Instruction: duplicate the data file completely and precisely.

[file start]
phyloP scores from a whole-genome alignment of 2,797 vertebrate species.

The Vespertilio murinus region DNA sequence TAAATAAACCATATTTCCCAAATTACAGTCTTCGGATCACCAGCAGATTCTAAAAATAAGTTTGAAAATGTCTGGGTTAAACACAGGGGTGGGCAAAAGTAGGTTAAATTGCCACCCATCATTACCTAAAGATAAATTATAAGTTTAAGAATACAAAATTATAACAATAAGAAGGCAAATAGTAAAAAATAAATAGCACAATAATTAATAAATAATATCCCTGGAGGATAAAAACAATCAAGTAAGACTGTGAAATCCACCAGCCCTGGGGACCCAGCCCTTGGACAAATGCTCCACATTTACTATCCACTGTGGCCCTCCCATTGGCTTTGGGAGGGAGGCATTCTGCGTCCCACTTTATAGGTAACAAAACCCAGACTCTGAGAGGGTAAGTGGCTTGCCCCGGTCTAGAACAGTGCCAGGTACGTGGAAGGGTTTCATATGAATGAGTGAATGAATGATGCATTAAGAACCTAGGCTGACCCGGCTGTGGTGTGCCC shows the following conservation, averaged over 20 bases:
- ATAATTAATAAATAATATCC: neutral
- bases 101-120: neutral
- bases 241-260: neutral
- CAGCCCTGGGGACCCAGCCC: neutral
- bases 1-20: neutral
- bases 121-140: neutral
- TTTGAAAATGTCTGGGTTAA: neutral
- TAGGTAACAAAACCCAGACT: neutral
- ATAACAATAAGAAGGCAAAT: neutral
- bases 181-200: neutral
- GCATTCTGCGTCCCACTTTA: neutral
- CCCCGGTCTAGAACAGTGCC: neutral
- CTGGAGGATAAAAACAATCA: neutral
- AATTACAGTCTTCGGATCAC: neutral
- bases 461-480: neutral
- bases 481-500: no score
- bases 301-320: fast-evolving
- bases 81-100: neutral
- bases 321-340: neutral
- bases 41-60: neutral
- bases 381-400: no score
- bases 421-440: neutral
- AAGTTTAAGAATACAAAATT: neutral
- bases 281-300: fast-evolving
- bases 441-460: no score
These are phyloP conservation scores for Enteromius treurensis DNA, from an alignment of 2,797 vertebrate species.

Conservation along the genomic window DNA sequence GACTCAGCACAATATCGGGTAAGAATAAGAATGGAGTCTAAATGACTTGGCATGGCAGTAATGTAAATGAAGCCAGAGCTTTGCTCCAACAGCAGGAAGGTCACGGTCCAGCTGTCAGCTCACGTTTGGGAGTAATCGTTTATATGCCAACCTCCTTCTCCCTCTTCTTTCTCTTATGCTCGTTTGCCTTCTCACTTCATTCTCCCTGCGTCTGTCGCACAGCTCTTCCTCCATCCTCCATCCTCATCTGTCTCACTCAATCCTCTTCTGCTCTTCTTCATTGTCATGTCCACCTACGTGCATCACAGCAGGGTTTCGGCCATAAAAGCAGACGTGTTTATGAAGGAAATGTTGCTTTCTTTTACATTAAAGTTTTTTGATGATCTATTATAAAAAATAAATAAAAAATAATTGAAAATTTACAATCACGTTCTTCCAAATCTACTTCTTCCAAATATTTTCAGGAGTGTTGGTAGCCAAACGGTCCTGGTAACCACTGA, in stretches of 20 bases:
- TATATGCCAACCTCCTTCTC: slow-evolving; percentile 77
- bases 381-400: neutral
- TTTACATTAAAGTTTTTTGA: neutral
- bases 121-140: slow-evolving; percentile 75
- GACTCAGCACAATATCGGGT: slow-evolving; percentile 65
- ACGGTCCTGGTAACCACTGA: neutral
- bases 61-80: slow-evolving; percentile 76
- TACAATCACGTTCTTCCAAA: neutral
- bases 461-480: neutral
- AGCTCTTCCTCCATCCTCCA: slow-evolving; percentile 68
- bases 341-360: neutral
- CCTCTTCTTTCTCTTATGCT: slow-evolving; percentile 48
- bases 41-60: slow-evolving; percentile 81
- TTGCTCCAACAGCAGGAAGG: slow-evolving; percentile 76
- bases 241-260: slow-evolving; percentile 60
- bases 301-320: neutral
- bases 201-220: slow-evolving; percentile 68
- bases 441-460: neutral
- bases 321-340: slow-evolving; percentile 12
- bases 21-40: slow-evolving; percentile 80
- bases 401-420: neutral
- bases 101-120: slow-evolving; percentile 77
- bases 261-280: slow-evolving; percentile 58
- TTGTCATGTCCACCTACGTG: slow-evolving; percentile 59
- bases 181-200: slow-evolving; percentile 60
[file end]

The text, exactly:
phyloP scores from a whole-genome alignment of 2,797 vertebrate species.

The Vespertilio murinus region DNA sequence TAAATAAACCATATTTCCCAAATTACAGTCTTCGGATCACCAGCAGATTCTAAAAATAAGTTTGAAAATGTCTGGGTTAAACACAGGGGTGGGCAAAAGTAGGTTAAATTGCCACCCATCATTACCTAAAGATAAATTATAAGTTTAAGAATACAAAATTATAACAATAAGAAGGCAAATAGTAAAAAATAAATAGCACAATAATTAATAAATAATATCCCTGGAGGATAAAAACAATCAAGTAAGACTGTGAAATCCACCAGCCCTGGGGACCCAGCCCTTGGACAAATGCTCCACATTTACTATCCACTGTGGCCCTCCCATTGGCTTTGGGAGGGAGGCATTCTGCGTCCCACTTTATAGGTAACAAAACCCAGACTCTGAGAGGGTAAGTGGCTTGCCCCGGTCTAGAACAGTGCCAGGTACGTGGAAGGGTTTCATATGAATGAGTGAATGAATGATGCATTAAGAACCTAGGCTGACCCGGCTGTGGTGTGCCC shows the following conservation, averaged over 20 bases:
- ATAATTAATAAATAATATCC: neutral
- bases 101-120: neutral
- bases 241-260: neutral
- CAGCCCTGGGGACCCAGCCC: neutral
- bases 1-20: neutral
- bases 121-140: neutral
- TTTGAAAATGTCTGGGTTAA: neutral
- TAGGTAACAAAACCCAGACT: neutral
- ATAACAATAAGAAGGCAAAT: neutral
- bases 181-200: neutral
- GCATTCTGCGTCCCACTTTA: neutral
- CCCCGGTCTAGAACAGTGCC: neutral
- CTGGAGGATAAAAACAATCA: neutral
- AATTACAGTCTTCGGATCAC: neutral
- bases 461-480: neutral
- bases 481-500: no score
- bases 301-320: fast-evolving
- bases 81-100: neutral
- bases 321-340: neutral
- bases 41-60: neutral
- bases 381-400: no score
- bases 421-440: neutral
- AAGTTTAAGAATACAAAATT: neutral
- bases 281-300: fast-evolving
- bases 441-460: no score
These are phyloP conservation scores for Enteromius treurensis DNA, from an alignment of 2,797 vertebrate species.

Conservation along the genomic window DNA sequence GACTCAGCACAATATCGGGTAAGAATAAGAATGGAGTCTAAATGACTTGGCATGGCAGTAATGTAAATGAAGCCAGAGCTTTGCTCCAACAGCAGGAAGGTCACGGTCCAGCTGTCAGCTCACGTTTGGGAGTAATCGTTTATATGCCAACCTCCTTCTCCCTCTTCTTTCTCTTATGCTCGTTTGCCTTCTCACTTCATTCTCCCTGCGTCTGTCGCACAGCTCTTCCTCCATCCTCCATCCTCATCTGTCTCACTCAATCCTCTTCTGCTCTTCTTCATTGTCATGTCCACCTACGTGCATCACAGCAGGGTTTCGGCCATAAAAGCAGACGTGTTTATGAAGGAAATGTTGCTTTCTTTTACATTAAAGTTTTTTGATGATCTATTATAAAAAATAAATAAAAAATAATTGAAAATTTACAATCACGTTCTTCCAAATCTACTTCTTCCAAATATTTTCAGGAGTGTTGGTAGCCAAACGGTCCTGGTAACCACTGA, in stretches of 20 bases:
- TATATGCCAACCTCCTTCTC: slow-evolving; percentile 77
- bases 381-400: neutral
- TTTACATTAAAGTTTTTTGA: neutral
- bases 121-140: slow-evolving; percentile 75
- GACTCAGCACAATATCGGGT: slow-evolving; percentile 65
- ACGGTCCTGGTAACCACTGA: neutral
- bases 61-80: slow-evolving; percentile 76
- TACAATCACGTTCTTCCAAA: neutral
- bases 461-480: neutral
- AGCTCTTCCTCCATCCTCCA: slow-evolving; percentile 68
- bases 341-360: neutral
- CCTCTTCTTTCTCTTATGCT: slow-evolving; percentile 48
- bases 41-60: slow-evolving; percentile 81
- TTGCTCCAACAGCAGGAAGG: slow-evolving; percentile 76
- bases 241-260: slow-evolving; percentile 60
- bases 301-320: neutral
- bases 201-220: slow-evolving; percentile 68
- bases 441-460: neutral
- bases 321-340: slow-evolving; percentile 12
- bases 21-40: slow-evolving; percentile 80
- bases 401-420: neutral
- bases 101-120: slow-evolving; percentile 77
- bases 261-280: slow-evolving; percentile 58
- TTGTCATGTCCACCTACGTG: slow-evolving; percentile 59
- bases 181-200: slow-evolving; percentile 60